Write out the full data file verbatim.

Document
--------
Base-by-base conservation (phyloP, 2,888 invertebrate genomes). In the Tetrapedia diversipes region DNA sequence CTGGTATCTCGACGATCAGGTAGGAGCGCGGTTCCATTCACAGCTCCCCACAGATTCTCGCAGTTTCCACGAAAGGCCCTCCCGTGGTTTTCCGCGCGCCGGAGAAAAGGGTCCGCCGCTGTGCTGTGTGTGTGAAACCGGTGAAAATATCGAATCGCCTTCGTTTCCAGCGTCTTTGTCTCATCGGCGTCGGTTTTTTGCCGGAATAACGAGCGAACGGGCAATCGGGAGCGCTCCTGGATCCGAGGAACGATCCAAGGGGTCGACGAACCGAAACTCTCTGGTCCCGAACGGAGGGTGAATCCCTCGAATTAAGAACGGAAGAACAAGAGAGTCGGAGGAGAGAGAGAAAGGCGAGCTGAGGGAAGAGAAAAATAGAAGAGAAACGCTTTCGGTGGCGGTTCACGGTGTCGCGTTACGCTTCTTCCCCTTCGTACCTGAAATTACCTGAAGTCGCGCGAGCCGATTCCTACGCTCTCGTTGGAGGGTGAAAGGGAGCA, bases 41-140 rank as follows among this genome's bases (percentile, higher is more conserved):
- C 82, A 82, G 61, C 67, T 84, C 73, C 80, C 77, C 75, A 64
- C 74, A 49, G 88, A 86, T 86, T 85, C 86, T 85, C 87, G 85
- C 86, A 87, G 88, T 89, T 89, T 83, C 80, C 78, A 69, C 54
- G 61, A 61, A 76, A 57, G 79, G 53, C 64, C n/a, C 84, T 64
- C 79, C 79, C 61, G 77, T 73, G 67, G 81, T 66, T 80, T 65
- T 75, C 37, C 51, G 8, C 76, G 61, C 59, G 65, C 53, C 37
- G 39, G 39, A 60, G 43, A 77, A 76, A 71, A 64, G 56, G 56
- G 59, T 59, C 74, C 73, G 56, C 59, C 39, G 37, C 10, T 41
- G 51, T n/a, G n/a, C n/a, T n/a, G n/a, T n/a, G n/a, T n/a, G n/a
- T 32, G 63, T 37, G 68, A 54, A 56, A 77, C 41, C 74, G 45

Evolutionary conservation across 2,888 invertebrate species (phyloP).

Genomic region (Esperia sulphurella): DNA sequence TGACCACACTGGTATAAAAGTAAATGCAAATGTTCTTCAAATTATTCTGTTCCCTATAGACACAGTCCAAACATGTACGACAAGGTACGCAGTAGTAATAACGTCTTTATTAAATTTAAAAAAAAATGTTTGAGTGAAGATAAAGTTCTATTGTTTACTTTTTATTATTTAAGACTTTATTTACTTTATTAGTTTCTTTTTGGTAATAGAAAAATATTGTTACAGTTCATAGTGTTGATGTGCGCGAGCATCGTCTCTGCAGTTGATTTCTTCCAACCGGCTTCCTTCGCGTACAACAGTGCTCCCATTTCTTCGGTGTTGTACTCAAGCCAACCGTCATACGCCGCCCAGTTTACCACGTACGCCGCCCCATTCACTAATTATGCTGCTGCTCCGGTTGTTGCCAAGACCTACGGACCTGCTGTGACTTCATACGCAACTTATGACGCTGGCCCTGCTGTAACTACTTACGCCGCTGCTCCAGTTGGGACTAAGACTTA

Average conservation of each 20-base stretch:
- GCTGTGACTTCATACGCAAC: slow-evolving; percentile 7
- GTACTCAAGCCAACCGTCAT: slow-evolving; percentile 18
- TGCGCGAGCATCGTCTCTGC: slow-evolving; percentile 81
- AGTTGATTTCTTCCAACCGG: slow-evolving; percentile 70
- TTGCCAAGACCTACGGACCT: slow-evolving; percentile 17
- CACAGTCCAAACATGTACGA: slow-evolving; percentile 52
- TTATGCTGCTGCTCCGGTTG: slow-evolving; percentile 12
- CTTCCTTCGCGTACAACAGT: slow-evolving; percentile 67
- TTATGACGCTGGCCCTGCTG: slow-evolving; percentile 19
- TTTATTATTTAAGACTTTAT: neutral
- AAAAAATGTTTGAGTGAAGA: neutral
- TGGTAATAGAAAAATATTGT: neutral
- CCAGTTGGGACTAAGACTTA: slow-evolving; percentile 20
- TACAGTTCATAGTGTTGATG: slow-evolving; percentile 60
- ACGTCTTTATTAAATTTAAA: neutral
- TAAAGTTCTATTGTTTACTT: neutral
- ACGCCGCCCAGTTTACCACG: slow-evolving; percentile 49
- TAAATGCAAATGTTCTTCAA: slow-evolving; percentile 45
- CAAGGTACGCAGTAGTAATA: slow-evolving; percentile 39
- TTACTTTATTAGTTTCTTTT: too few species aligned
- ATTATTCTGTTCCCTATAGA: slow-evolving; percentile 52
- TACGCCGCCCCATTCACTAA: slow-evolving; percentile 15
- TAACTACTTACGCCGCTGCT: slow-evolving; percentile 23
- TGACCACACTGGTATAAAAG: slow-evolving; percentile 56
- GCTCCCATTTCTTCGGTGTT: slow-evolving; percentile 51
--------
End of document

Base-by-base conservation (phyloP, 2,888 invertebrate genomes). In the Tetrapedia diversipes region DNA sequence CTGGTATCTCGACGATCAGGTAGGAGCGCGGTTCCATTCACAGCTCCCCACAGATTCTCGCAGTTTCCACGAAAGGCCCTCCCGTGGTTTTCCGCGCGCCGGAGAAAAGGGTCCGCCGCTGTGCTGTGTGTGTGAAACCGGTGAAAATATCGAATCGCCTTCGTTTCCAGCGTCTTTGTCTCATCGGCGTCGGTTTTTTGCCGGAATAACGAGCGAACGGGCAATCGGGAGCGCTCCTGGATCCGAGGAACGATCCAAGGGGTCGACGAACCGAAACTCTCTGGTCCCGAACGGAGGGTGAATCCCTCGAATTAAGAACGGAAGAACAAGAGAGTCGGAGGAGAGAGAGAAAGGCGAGCTGAGGGAAGAGAAAAATAGAAGAGAAACGCTTTCGGTGGCGGTTCACGGTGTCGCGTTACGCTTCTTCCCCTTCGTACCTGAAATTACCTGAAGTCGCGCGAGCCGATTCCTACGCTCTCGTTGGAGGGTGAAAGGGAGCA, bases 41-140 rank as follows among this genome's bases (percentile, higher is more conserved):
- C 82, A 82, G 61, C 67, T 84, C 73, C 80, C 77, C 75, A 64
- C 74, A 49, G 88, A 86, T 86, T 85, C 86, T 85, C 87, G 85
- C 86, A 87, G 88, T 89, T 89, T 83, C 80, C 78, A 69, C 54
- G 61, A 61, A 76, A 57, G 79, G 53, C 64, C n/a, C 84, T 64
- C 79, C 79, C 61, G 77, T 73, G 67, G 81, T 66, T 80, T 65
- T 75, C 37, C 51, G 8, C 76, G 61, C 59, G 65, C 53, C 37
- G 39, G 39, A 60, G 43, A 77, A 76, A 71, A 64, G 56, G 56
- G 59, T 59, C 74, C 73, G 56, C 59, C 39, G 37, C 10, T 41
- G 51, T n/a, G n/a, C n/a, T n/a, G n/a, T n/a, G n/a, T n/a, G n/a
- T 32, G 63, T 37, G 68, A 54, A 56, A 77, C 41, C 74, G 45

Evolutionary conservation across 2,888 invertebrate species (phyloP).

Genomic region (Esperia sulphurella): DNA sequence TGACCACACTGGTATAAAAGTAAATGCAAATGTTCTTCAAATTATTCTGTTCCCTATAGACACAGTCCAAACATGTACGACAAGGTACGCAGTAGTAATAACGTCTTTATTAAATTTAAAAAAAAATGTTTGAGTGAAGATAAAGTTCTATTGTTTACTTTTTATTATTTAAGACTTTATTTACTTTATTAGTTTCTTTTTGGTAATAGAAAAATATTGTTACAGTTCATAGTGTTGATGTGCGCGAGCATCGTCTCTGCAGTTGATTTCTTCCAACCGGCTTCCTTCGCGTACAACAGTGCTCCCATTTCTTCGGTGTTGTACTCAAGCCAACCGTCATACGCCGCCCAGTTTACCACGTACGCCGCCCCATTCACTAATTATGCTGCTGCTCCGGTTGTTGCCAAGACCTACGGACCTGCTGTGACTTCATACGCAACTTATGACGCTGGCCCTGCTGTAACTACTTACGCCGCTGCTCCAGTTGGGACTAAGACTTA

Average conservation of each 20-base stretch:
- GCTGTGACTTCATACGCAAC: slow-evolving; percentile 7
- GTACTCAAGCCAACCGTCAT: slow-evolving; percentile 18
- TGCGCGAGCATCGTCTCTGC: slow-evolving; percentile 81
- AGTTGATTTCTTCCAACCGG: slow-evolving; percentile 70
- TTGCCAAGACCTACGGACCT: slow-evolving; percentile 17
- CACAGTCCAAACATGTACGA: slow-evolving; percentile 52
- TTATGCTGCTGCTCCGGTTG: slow-evolving; percentile 12
- CTTCCTTCGCGTACAACAGT: slow-evolving; percentile 67
- TTATGACGCTGGCCCTGCTG: slow-evolving; percentile 19
- TTTATTATTTAAGACTTTAT: neutral
- AAAAAATGTTTGAGTGAAGA: neutral
- TGGTAATAGAAAAATATTGT: neutral
- CCAGTTGGGACTAAGACTTA: slow-evolving; percentile 20
- TACAGTTCATAGTGTTGATG: slow-evolving; percentile 60
- ACGTCTTTATTAAATTTAAA: neutral
- TAAAGTTCTATTGTTTACTT: neutral
- ACGCCGCCCAGTTTACCACG: slow-evolving; percentile 49
- TAAATGCAAATGTTCTTCAA: slow-evolving; percentile 45
- CAAGGTACGCAGTAGTAATA: slow-evolving; percentile 39
- TTACTTTATTAGTTTCTTTT: too few species aligned
- ATTATTCTGTTCCCTATAGA: slow-evolving; percentile 52
- TACGCCGCCCCATTCACTAA: slow-evolving; percentile 15
- TAACTACTTACGCCGCTGCT: slow-evolving; percentile 23
- TGACCACACTGGTATAAAAG: slow-evolving; percentile 56
- GCTCCCATTTCTTCGGTGTT: slow-evolving; percentile 51